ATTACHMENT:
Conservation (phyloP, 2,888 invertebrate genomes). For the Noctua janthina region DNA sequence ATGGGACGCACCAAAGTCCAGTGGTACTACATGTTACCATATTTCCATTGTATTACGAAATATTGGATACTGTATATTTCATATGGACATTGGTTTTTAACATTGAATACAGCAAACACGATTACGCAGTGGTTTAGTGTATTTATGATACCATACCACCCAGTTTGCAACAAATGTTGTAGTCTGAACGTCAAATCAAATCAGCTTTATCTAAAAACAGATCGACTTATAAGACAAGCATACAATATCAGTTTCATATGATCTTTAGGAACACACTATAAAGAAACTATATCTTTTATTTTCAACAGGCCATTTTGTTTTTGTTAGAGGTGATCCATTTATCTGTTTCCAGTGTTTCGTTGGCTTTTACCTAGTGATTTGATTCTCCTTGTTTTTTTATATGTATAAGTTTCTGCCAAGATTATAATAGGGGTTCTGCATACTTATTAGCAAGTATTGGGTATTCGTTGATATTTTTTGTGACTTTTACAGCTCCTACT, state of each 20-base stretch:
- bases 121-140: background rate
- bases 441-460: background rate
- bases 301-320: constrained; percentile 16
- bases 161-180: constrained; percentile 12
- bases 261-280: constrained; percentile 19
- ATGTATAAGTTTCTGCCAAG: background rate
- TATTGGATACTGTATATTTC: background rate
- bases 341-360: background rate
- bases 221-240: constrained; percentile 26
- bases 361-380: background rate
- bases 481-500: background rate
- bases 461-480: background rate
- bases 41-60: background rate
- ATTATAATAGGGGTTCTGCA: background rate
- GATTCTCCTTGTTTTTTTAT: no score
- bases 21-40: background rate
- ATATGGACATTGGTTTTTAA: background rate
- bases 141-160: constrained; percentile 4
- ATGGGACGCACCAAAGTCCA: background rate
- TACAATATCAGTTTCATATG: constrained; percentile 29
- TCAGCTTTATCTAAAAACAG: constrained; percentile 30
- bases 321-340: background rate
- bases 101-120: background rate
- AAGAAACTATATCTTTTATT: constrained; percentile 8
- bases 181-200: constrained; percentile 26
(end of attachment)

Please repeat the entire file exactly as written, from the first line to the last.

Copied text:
Conservation (phyloP, 2,888 invertebrate genomes). For the Noctua janthina region DNA sequence ATGGGACGCACCAAAGTCCAGTGGTACTACATGTTACCATATTTCCATTGTATTACGAAATATTGGATACTGTATATTTCATATGGACATTGGTTTTTAACATTGAATACAGCAAACACGATTACGCAGTGGTTTAGTGTATTTATGATACCATACCACCCAGTTTGCAACAAATGTTGTAGTCTGAACGTCAAATCAAATCAGCTTTATCTAAAAACAGATCGACTTATAAGACAAGCATACAATATCAGTTTCATATGATCTTTAGGAACACACTATAAAGAAACTATATCTTTTATTTTCAACAGGCCATTTTGTTTTTGTTAGAGGTGATCCATTTATCTGTTTCCAGTGTTTCGTTGGCTTTTACCTAGTGATTTGATTCTCCTTGTTTTTTTATATGTATAAGTTTCTGCCAAGATTATAATAGGGGTTCTGCATACTTATTAGCAAGTATTGGGTATTCGTTGATATTTTTTGTGACTTTTACAGCTCCTACT, state of each 20-base stretch:
- bases 121-140: background rate
- bases 441-460: background rate
- bases 301-320: constrained; percentile 16
- bases 161-180: constrained; percentile 12
- bases 261-280: constrained; percentile 19
- ATGTATAAGTTTCTGCCAAG: background rate
- TATTGGATACTGTATATTTC: background rate
- bases 341-360: background rate
- bases 221-240: constrained; percentile 26
- bases 361-380: background rate
- bases 481-500: background rate
- bases 461-480: background rate
- bases 41-60: background rate
- ATTATAATAGGGGTTCTGCA: background rate
- GATTCTCCTTGTTTTTTTAT: no score
- bases 21-40: background rate
- ATATGGACATTGGTTTTTAA: background rate
- bases 141-160: constrained; percentile 4
- ATGGGACGCACCAAAGTCCA: background rate
- TACAATATCAGTTTCATATG: constrained; percentile 29
- TCAGCTTTATCTAAAAACAG: constrained; percentile 30
- bases 321-340: background rate
- bases 101-120: background rate
- AAGAAACTATATCTTTTATT: constrained; percentile 8
- bases 181-200: constrained; percentile 26